Your bags should be packed. The swimsuit chosen, and a couple of paperbacks picked out. But if you haven't switched your pounds into a foreign currency yet, you still aren't fully prepared for the summer holidays.
The time to get out of sterling is now. The pound is heading for anther significant fall on the foreign exchange markets.
This week, sterling hit a 16-month low against the euro, and a five-month low against the dollar. But it has a lot further to fall. The weaknesses of the UK economy are getting more and more obvious every day. Already, figures from the Chicago Mercantile Exchange show speculators taking more positions against sterling than at any time since July last year. It is only a matter of time before the pound takes a beating on the markets.
There are four big reasons why sterling could face another 20% to 30% devaluation.
First, the budget deficit is going to get worse. The Office for Budget Responsibility is still forecasting growth of 1.7% this year. It isn't going to happen. Lower growth means less tax. The deficit targets will be missed. And countries with deficits that look out of control get punished by the financial markets - just ask the Greeks.
Second, interest rates are going to stay at 300-year lows for at least another year. The economy is still too weak to raise them. But they are going up elsewhere. Sweden just raised rates. The European Central Bank will lift rates soon. That makes other currencies look more attractive.
Thirdly, the crisis in the euro-zone has given the UK a free pass. The financial markets have been so busy trying to guess which of the euro nations will go bust next that they haven't had any time to focus on Britain. Another cobbled together rescue package for Greece will fix the euro for a few months. When that happens, the markets may look at the UK instead - and they won't like what they see.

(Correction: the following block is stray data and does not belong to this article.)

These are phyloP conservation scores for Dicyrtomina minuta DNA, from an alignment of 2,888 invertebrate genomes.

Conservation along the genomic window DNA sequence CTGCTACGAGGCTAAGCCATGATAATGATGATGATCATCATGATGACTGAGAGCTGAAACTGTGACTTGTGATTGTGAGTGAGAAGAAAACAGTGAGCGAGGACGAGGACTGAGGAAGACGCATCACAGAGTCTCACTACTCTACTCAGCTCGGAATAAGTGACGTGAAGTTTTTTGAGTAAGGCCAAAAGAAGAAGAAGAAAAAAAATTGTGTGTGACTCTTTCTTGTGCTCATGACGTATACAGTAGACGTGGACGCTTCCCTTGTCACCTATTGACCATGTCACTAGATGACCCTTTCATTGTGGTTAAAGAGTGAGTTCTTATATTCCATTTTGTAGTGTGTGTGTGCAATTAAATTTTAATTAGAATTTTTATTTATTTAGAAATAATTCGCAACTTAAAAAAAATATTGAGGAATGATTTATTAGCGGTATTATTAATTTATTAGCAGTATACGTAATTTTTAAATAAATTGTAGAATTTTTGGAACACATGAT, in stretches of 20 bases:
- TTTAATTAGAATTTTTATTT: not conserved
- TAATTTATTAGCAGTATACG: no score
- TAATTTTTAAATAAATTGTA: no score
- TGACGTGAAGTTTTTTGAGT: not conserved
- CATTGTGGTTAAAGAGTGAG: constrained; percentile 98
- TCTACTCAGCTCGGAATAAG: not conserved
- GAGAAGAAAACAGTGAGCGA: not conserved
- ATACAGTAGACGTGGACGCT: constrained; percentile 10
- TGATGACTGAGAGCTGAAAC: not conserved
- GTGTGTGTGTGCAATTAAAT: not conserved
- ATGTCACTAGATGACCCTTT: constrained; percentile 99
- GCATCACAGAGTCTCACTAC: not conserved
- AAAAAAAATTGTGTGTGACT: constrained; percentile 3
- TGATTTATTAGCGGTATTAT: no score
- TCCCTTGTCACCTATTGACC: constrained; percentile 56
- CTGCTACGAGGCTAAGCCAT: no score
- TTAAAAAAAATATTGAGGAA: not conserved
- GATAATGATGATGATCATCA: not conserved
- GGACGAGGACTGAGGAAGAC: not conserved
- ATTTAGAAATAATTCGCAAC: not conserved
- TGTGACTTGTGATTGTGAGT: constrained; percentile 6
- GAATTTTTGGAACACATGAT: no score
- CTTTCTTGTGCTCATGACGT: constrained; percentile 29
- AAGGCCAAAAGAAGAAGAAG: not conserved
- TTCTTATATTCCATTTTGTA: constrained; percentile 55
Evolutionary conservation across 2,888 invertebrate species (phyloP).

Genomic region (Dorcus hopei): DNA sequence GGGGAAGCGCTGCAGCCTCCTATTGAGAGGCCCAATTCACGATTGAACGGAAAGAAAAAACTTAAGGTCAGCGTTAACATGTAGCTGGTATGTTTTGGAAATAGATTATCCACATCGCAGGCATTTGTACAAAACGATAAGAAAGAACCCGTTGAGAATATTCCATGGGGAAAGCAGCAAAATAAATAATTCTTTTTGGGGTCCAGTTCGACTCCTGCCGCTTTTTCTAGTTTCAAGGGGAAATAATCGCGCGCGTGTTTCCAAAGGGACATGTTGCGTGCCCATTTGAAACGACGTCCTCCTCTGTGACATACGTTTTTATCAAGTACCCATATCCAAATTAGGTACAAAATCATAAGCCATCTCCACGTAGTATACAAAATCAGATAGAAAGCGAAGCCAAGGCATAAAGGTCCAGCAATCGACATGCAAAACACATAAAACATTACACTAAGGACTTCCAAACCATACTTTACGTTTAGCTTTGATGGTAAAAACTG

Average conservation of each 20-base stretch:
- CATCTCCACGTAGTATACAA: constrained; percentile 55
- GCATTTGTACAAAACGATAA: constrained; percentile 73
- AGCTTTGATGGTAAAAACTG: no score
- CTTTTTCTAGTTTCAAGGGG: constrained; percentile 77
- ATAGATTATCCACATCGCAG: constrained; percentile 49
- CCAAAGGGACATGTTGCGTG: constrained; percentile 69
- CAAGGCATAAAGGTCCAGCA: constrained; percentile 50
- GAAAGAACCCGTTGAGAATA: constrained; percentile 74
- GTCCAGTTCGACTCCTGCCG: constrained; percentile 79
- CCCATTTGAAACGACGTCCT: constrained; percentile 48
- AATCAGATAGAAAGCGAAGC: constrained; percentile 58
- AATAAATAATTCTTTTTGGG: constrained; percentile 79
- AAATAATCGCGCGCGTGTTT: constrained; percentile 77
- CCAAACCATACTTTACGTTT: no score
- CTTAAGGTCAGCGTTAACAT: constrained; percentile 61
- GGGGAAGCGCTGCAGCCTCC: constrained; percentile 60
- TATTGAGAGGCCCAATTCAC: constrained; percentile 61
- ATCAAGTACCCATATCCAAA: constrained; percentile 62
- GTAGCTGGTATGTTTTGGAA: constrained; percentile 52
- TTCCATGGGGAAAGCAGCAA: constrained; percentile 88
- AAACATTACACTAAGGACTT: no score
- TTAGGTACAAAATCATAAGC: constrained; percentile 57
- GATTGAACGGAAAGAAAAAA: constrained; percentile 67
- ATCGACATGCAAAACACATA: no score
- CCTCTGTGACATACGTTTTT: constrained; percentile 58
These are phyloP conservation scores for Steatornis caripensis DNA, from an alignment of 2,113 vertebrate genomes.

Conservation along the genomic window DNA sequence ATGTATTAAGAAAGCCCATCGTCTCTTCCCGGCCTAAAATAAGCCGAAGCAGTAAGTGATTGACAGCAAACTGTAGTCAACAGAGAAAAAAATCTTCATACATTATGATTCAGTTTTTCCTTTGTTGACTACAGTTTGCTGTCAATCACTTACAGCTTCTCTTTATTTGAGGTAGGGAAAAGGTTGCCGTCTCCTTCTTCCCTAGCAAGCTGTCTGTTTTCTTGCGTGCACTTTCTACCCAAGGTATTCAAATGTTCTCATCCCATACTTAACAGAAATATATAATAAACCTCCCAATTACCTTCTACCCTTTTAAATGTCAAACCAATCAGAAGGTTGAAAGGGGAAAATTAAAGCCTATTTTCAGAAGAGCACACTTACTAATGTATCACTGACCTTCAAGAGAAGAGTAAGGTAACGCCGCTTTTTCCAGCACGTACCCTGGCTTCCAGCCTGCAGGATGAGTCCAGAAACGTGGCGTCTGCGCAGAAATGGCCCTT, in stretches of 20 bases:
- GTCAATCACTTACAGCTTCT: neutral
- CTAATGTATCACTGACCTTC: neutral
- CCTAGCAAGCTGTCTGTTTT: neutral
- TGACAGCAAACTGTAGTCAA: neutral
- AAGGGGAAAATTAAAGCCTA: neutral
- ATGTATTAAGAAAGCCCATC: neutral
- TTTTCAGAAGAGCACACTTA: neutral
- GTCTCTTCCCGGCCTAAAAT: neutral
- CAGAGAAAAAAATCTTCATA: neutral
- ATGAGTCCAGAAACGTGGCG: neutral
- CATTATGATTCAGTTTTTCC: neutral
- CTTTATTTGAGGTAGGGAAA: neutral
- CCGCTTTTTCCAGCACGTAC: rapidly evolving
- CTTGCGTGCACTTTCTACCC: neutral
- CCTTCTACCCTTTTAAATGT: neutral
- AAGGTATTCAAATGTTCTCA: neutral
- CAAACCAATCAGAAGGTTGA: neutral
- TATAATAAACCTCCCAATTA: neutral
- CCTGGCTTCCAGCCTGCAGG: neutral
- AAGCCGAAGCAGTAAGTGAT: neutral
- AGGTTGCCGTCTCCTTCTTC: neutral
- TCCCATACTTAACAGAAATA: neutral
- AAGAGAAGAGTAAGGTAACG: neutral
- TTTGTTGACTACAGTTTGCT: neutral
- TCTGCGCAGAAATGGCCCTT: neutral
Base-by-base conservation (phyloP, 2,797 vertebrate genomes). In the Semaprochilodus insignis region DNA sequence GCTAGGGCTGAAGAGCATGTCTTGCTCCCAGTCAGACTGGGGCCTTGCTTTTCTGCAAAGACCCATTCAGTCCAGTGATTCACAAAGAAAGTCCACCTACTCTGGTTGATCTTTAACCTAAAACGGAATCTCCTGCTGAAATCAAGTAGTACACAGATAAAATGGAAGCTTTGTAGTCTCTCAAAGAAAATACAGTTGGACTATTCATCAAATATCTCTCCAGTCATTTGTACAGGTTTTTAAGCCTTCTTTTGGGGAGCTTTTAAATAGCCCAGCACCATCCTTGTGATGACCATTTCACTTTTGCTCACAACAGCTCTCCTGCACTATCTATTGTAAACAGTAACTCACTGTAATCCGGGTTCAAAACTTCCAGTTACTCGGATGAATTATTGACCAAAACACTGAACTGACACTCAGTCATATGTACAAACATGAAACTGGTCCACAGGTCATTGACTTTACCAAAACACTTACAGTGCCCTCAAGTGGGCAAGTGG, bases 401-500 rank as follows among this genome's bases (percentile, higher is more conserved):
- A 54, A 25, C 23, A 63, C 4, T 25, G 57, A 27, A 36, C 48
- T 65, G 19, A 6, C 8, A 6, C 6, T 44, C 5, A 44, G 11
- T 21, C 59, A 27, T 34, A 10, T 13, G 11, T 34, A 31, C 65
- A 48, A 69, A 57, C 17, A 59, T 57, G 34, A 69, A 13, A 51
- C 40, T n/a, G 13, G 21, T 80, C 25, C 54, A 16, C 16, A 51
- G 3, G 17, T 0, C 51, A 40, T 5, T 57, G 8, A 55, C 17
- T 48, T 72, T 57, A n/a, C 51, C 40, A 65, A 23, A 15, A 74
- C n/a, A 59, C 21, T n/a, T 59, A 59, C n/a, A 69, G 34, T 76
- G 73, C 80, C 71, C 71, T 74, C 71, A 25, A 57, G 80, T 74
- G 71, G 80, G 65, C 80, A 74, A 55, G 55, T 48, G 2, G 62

Finally, there could be political instability ahead. Will the coalition last a full five years? No one really knows. The record suggests it may not. If there is one thing the foreign exchange markets hate more than anything else, it is a weak and unstable government. If that gets added to the rest of the point against sterling, the pound will plunge through the floor.
By the end of this year, sterling will hit parity with the euro. That will be a key psychological moment. And it will drop below $1.40 against the dollar.
That might be a good thing. The devaluation of sterling in 2008 after the credit crunch led to a modest revival in manufacturing and exports. The pound probably needs to fall again if it that is to be sustained - and the re-balancing of the British economy away from financial services is to gather strength. The UK needs to make more things and sell them abroad. But it will be painful. Inflation will rise even further. Counties that import as much as the UK can't devalue without having to pay more for what they import. It will mean a further cut in living standards in real terms.
Good or bad, it is going to happen. And whether you are an investor or a traveller, you need to switch out of the currency now.